Many individuals believe that hospice can only be received in one’s home. While it is indeed correct that the home can be used as the main setting, hospice care can also be provided in several other places depending on the type of care that the patient requires. For example, patients who require certain treatments that cannot be given at home may be admitted to an inpatient program, such as a hospital or a palliative care unit. Patients who are already living in an assisted living facility or nursing home can even receive hospice care there.
Hospice Care Provides Treatment & Services to Patients
When hospice care is given in a facility other than the patient’s home, the hospice care team will generally take over the care program for the patient other than certain treatments that the primary care doctor may need to prescribe. In a nursing home setting, for example, this typically means that the patient or his or her family members would pay the hospice program for all services that are used, and hospice would pay the nursing home for room and board.
However, many patients appreciate that they can receive hospice care in their own homes. They want to die on their own terms and in their own surroundings. This can help to fill them with peace and contentment as they live out their final days. Hospice will typically assign home health aides to help these patients with daily care, such as dressing and bathing, and volunteers may be used for companionship or to run necessary errands for the patient. Patients are able to receive medications to give them comfort and to relieve their pain in their homes and can have needed medical equipment brought in for a fee.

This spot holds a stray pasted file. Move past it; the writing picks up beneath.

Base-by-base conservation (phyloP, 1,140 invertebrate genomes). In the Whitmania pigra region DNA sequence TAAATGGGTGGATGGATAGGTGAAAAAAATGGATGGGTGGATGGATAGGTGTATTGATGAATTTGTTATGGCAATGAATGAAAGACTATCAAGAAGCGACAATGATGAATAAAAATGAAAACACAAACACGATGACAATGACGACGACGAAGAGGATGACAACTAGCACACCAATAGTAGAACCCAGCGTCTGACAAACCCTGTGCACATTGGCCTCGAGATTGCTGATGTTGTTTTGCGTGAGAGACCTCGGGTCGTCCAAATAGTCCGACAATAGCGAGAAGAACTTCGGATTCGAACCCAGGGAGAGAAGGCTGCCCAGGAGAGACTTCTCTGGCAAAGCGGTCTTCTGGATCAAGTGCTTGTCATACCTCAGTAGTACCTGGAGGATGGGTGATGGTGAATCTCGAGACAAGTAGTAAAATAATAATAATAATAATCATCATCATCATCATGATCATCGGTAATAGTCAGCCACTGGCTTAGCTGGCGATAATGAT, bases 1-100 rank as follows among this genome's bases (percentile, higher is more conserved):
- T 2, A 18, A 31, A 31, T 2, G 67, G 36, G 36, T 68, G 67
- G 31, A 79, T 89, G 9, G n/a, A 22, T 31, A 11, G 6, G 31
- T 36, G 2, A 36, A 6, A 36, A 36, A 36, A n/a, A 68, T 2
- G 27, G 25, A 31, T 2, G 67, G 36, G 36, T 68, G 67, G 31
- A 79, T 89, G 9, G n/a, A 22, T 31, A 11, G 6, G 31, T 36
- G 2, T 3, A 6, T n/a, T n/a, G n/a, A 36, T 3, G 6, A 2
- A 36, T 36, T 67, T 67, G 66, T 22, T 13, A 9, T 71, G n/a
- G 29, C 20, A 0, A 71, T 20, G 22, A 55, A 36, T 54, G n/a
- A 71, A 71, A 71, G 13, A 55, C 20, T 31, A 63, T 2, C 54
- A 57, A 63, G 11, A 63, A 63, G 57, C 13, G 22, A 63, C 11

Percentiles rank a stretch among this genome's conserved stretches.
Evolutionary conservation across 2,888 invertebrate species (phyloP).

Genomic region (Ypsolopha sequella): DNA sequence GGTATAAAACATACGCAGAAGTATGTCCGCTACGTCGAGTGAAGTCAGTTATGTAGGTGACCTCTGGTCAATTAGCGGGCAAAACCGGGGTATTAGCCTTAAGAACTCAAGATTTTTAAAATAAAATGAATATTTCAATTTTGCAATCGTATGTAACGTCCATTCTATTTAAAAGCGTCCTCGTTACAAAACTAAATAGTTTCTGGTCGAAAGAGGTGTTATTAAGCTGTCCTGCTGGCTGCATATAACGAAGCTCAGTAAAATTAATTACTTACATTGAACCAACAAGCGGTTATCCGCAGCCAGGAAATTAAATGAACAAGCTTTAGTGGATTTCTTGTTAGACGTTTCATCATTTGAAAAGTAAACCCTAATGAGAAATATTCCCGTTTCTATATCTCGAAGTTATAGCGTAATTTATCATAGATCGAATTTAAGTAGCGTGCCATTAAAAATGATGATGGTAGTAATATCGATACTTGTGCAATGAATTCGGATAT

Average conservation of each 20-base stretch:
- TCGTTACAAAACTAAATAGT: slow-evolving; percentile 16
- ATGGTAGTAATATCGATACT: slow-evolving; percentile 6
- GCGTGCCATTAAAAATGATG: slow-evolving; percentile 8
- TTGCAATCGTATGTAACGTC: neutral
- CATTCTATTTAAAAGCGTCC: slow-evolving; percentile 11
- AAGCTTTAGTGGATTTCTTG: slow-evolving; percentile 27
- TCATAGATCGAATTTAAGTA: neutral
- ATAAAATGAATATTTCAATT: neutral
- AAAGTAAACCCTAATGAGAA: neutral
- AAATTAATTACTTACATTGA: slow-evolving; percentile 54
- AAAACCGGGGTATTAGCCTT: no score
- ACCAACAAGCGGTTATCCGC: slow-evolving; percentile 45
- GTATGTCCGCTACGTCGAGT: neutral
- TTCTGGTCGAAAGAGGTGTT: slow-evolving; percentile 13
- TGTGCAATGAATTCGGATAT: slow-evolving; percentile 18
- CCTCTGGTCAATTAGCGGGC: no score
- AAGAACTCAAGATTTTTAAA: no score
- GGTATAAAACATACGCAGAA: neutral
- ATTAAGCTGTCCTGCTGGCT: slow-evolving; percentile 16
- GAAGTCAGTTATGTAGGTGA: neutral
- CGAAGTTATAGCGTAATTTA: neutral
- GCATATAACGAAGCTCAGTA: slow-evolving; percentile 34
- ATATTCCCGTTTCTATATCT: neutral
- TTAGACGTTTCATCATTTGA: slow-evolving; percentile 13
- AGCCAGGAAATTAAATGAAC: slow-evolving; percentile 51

Finding & Financing Hospice Care Options
Most insurance companies cover hospice resources equally no matter where the patient is receiving care. This also applies to Medicare, which will cover all equipment supplies, prescriptions, and care given by the hospice team at 100% if the request for hospice coverage is granted.